Human rights groups have criticised a court verdict in Karlovy Vary after three police officers received suspended sentences for an attack on a Roma man. The court found the three guilty of beating up Karel Billy in woods near the city in May 2001 and sentenced them to ten months in prison, suspended for two years. Two other officers involved in the incident were set free. The court ruled the attack was not racially motivated. All three defendants and the state prosecutor appealed against the verdict, which was criticised by the government's human rights commissioner Jan Jarab.
The lower house of parliament, the Chamber of Deputies, will most likely support the further enlargement of NATO. Preliminary discussions in parliament showed a majority of MPs in favour of enlargement. Even several members of the Communist Party, which opposed Czech NATO membership, said they would vote in favour. NATO is due to expand by seven members - including Slovakia, Bulgaria and Romania - in 2004. The move must be ratified by all 19 NATO members including the Czech Republic, which joined the Alliance in 1999.
The President of the International Olympic Committee (IOC) Jacques Rogge has arrived in Prague to attend an IOC meeting on where to hold the 2010 Winter Olympics. The candidates are Salzburg, Pyongyang, and Vancouver, and the winning city will be announced on Wednesday, July 2. During his visit to Prague Mr Rogge will meet President Vaclav Klaus, Prime Minister Vladimir Spidla and the Mayor of Prague Pavel Bem.
Police have recommended court proceedings against three members of the Northern Ireland football squad who were involved in a brawl in a Prague sex club two years ago. The brawl happened at the Atlas sex club in the centre of Prague following Northern Ireland's 3:1 defeat by the Czech Republic. Eyewitnesses said a fight started when the players were given the bill.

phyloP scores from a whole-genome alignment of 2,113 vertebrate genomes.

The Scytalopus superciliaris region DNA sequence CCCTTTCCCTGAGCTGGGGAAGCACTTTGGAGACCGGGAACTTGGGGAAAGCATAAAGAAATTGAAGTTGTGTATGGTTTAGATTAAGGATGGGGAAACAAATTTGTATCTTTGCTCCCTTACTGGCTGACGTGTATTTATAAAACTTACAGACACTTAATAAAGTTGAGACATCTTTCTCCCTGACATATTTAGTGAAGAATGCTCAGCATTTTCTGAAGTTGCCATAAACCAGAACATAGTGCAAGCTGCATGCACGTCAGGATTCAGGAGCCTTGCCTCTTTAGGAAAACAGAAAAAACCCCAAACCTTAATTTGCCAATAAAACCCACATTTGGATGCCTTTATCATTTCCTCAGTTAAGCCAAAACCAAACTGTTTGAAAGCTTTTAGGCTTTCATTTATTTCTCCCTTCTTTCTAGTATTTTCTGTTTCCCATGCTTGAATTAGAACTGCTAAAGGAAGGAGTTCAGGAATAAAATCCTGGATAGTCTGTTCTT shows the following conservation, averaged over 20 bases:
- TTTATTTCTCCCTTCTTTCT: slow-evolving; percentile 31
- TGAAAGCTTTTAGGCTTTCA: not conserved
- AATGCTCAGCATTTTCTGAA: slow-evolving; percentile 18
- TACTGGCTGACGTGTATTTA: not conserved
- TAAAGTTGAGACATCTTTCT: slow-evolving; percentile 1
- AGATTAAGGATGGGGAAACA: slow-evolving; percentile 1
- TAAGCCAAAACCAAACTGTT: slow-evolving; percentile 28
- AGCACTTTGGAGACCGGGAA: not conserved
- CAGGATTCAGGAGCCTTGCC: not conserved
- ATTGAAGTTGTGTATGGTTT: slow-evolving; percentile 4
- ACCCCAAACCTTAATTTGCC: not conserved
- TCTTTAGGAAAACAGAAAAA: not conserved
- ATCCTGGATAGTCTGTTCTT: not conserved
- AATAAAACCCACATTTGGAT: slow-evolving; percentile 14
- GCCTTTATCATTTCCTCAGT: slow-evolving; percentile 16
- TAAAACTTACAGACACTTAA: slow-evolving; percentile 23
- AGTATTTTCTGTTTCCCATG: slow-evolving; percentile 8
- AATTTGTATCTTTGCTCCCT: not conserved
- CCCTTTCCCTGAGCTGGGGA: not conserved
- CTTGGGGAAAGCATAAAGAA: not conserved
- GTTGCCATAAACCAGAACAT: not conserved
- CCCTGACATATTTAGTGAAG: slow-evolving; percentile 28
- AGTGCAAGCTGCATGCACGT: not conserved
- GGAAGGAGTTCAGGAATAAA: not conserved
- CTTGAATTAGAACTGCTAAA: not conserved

Austrian opponents of the Czech Republic's Temelin nuclear power station say they will hold a brief blockade of the Czech-Austrian border on Sunday morning. The blockade will be the latest protest by Austrian anti-nuclear activists against the Czech plant, which they claim is unsafe.
Skoda Auto, the Czech unit of the German car maker Volkswagen, has said it will be forced to halt production of its Octavia car on Wednesday if strikes at German car-parts suppliers continue. A Skoda spokesman was quoted as saying production at another line, which makes the popular Fabia model, could last until Friday. Engineering and steel workers in eastern Germany have been on strike for over three weeks, demanding similar working standards to their western colleagues.
Saturday will be another warm and sunny day, with patches of cloud in places and isolated storms in some parts of the country. Temperatures in the daytime will range from 24 to 28 degrees Celsius, falling at night to lows of 9 degrees.
Over 1,000 skeletons discovered during renovation of Kutná Hora “bone church”
Language exams for foreigners seeking permanent residency permit to become tougher
Why are Russian and Chinese spying activities in Czech Republic so intense and how exactly do they do it?
Prague’s historical Koh-i-noor factory to be converted into residential area
The history of the “German Czechs”